The Racism Antidote: Love Like Jesus Does

“As believers in our Lord Jesus . . . you must never treat people in different ways according to their outward appearance.”

James 2:1 (GNB)

Racism begins with a lack of love. You can’t love someone like Jesus does and harbor prejudice in your heart toward that person. It’s impossible. We must love everybody the way Jesus does.

Jesus gets very specific about this in John 15:12: “My command is this: Love each other as I have loved you” (NIV). How does Jesus love us? Unconditionally, freely, completely, and continually. So how should you love other people—even those of other races? Unconditionally, freely, completely, and continually.

Love doesn’t mean we approve of everything someone else does. Jesus doesn’t approve of everything we do, but he still loves us.

The Bible says, “As believers in our Lord Jesus . . . you must never treat people in different ways according to their outward appearance” (James 2:1 GNB). Although a person may look to be homeless, you should treat that person as you would a CEO.

Love is very practical. A couple that has been in my small group has seven kids, four biological and three by adoption from Rwanda. Knowing the three kids from Rwanda would likely have experienced racism, I asked them recently how they believe Christians should deal with race. They responded with very practical ways to love people of other races.

1. Don’t be colorblind. They like their color, so you don’t have to ignore it. Just don’t make decisions about them based upon their race.

2. Don’t tell people who’ve been treated unjustly that you understand. You don’t. Nobody knows the injustices others have faced. To say you do is simply being dismissive.

3. Remember that your history is not the same as their history. Someone born in inner-city Chicago and a person born on a ranch in Gallup, New Mexico, have different histories. And history matters.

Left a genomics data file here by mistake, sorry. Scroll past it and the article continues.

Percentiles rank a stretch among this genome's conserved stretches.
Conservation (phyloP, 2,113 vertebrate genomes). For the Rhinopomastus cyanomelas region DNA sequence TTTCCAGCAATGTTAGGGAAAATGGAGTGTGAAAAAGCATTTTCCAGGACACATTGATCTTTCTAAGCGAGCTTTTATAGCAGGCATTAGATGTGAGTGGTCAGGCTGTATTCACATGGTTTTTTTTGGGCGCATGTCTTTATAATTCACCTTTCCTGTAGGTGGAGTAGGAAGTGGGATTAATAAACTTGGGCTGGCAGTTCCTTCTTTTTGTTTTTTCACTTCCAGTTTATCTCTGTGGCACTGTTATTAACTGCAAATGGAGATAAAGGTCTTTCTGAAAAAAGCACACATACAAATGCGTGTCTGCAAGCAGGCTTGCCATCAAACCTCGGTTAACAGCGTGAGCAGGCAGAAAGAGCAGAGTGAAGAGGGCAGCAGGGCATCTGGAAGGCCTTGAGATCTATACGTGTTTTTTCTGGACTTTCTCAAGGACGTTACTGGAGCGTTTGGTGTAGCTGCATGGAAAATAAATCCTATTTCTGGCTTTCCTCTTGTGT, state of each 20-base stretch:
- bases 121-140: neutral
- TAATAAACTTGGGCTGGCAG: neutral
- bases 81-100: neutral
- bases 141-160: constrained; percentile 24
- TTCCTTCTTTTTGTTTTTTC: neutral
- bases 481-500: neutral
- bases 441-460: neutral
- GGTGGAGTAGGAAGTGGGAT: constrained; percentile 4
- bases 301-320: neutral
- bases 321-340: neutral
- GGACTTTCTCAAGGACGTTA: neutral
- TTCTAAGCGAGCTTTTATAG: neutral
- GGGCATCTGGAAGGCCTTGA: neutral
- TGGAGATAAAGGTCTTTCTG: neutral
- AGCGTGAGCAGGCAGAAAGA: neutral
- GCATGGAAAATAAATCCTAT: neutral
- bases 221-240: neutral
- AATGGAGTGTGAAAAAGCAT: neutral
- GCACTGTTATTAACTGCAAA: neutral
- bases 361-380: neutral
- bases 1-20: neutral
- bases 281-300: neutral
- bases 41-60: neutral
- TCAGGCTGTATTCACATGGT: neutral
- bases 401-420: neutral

4. Don’t ignore history or say, “Get over it.” Pain matters. These three kids with whom I was talking were orphaned because their parents were killed in a genocide. Your parents weren’t killed in a genocide. You can’t possibly understand their pain.

5. Fight all stereotypes. Everybody in the world feels stereotyped. But stereotypes are never true. Let’s commit to seeing each and every person as an individual, not someone stereotyped because of their skin color, creed, or nationality.

Together, when we love like Jesus does, we can eradicate racism.

Are you ready to start?

Talk It Over

  • Why do we so often equate love with approval? Why is this dangerous?
  • What are some ways we can celebrate the diversity in our world rather than strive toward being “colorblind”?
  • What were some negative stereotypes you harbored in your life that you later discovered to be false as you got to know different types of people? How has that changed the way you interact with others?

Give hope, prayer, and encouragement below. Post a comment & talk about it.